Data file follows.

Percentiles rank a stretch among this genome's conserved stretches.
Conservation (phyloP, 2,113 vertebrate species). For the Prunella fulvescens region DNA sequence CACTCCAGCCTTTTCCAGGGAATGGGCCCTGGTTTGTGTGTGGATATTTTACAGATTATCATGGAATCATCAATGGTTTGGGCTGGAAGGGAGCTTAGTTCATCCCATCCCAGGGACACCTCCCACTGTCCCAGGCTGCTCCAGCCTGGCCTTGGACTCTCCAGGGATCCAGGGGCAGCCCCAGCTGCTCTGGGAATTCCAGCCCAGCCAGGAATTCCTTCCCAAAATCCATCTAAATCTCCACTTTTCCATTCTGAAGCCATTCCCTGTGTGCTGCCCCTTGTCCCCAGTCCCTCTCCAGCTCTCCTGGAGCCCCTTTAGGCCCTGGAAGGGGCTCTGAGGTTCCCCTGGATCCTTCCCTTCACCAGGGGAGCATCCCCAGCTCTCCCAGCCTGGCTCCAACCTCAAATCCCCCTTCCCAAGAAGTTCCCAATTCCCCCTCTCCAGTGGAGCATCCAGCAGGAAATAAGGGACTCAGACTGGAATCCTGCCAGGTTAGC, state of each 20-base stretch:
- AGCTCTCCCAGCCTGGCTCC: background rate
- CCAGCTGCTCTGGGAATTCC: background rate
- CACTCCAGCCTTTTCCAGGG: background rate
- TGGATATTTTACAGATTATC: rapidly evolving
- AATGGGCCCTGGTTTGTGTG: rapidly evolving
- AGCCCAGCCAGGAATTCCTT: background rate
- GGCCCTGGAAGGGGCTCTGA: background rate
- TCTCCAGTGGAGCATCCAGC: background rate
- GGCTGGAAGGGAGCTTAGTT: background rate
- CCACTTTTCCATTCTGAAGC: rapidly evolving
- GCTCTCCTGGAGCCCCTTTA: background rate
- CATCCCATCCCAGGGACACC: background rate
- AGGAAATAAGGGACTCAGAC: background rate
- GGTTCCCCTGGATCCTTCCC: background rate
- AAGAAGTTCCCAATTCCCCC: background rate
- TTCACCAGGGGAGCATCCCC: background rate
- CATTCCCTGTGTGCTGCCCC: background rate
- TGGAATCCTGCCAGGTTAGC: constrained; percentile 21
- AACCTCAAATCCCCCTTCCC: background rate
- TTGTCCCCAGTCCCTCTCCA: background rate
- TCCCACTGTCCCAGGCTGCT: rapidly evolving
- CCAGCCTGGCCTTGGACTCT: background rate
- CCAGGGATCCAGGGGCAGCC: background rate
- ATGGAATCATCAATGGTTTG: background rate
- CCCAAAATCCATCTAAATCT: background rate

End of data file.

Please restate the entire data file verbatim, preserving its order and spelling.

Percentiles rank a stretch among this genome's conserved stretches.
Conservation (phyloP, 2,113 vertebrate species). For the Prunella fulvescens region DNA sequence CACTCCAGCCTTTTCCAGGGAATGGGCCCTGGTTTGTGTGTGGATATTTTACAGATTATCATGGAATCATCAATGGTTTGGGCTGGAAGGGAGCTTAGTTCATCCCATCCCAGGGACACCTCCCACTGTCCCAGGCTGCTCCAGCCTGGCCTTGGACTCTCCAGGGATCCAGGGGCAGCCCCAGCTGCTCTGGGAATTCCAGCCCAGCCAGGAATTCCTTCCCAAAATCCATCTAAATCTCCACTTTTCCATTCTGAAGCCATTCCCTGTGTGCTGCCCCTTGTCCCCAGTCCCTCTCCAGCTCTCCTGGAGCCCCTTTAGGCCCTGGAAGGGGCTCTGAGGTTCCCCTGGATCCTTCCCTTCACCAGGGGAGCATCCCCAGCTCTCCCAGCCTGGCTCCAACCTCAAATCCCCCTTCCCAAGAAGTTCCCAATTCCCCCTCTCCAGTGGAGCATCCAGCAGGAAATAAGGGACTCAGACTGGAATCCTGCCAGGTTAGC, state of each 20-base stretch:
- AGCTCTCCCAGCCTGGCTCC: background rate
- CCAGCTGCTCTGGGAATTCC: background rate
- CACTCCAGCCTTTTCCAGGG: background rate
- TGGATATTTTACAGATTATC: rapidly evolving
- AATGGGCCCTGGTTTGTGTG: rapidly evolving
- AGCCCAGCCAGGAATTCCTT: background rate
- GGCCCTGGAAGGGGCTCTGA: background rate
- TCTCCAGTGGAGCATCCAGC: background rate
- GGCTGGAAGGGAGCTTAGTT: background rate
- CCACTTTTCCATTCTGAAGC: rapidly evolving
- GCTCTCCTGGAGCCCCTTTA: background rate
- CATCCCATCCCAGGGACACC: background rate
- AGGAAATAAGGGACTCAGAC: background rate
- GGTTCCCCTGGATCCTTCCC: background rate
- AAGAAGTTCCCAATTCCCCC: background rate
- TTCACCAGGGGAGCATCCCC: background rate
- CATTCCCTGTGTGCTGCCCC: background rate
- TGGAATCCTGCCAGGTTAGC: constrained; percentile 21
- AACCTCAAATCCCCCTTCCC: background rate
- TTGTCCCCAGTCCCTCTCCA: background rate
- TCCCACTGTCCCAGGCTGCT: rapidly evolving
- CCAGCCTGGCCTTGGACTCT: background rate
- CCAGGGATCCAGGGGCAGCC: background rate
- ATGGAATCATCAATGGTTTG: background rate
- CCCAAAATCCATCTAAATCT: background rate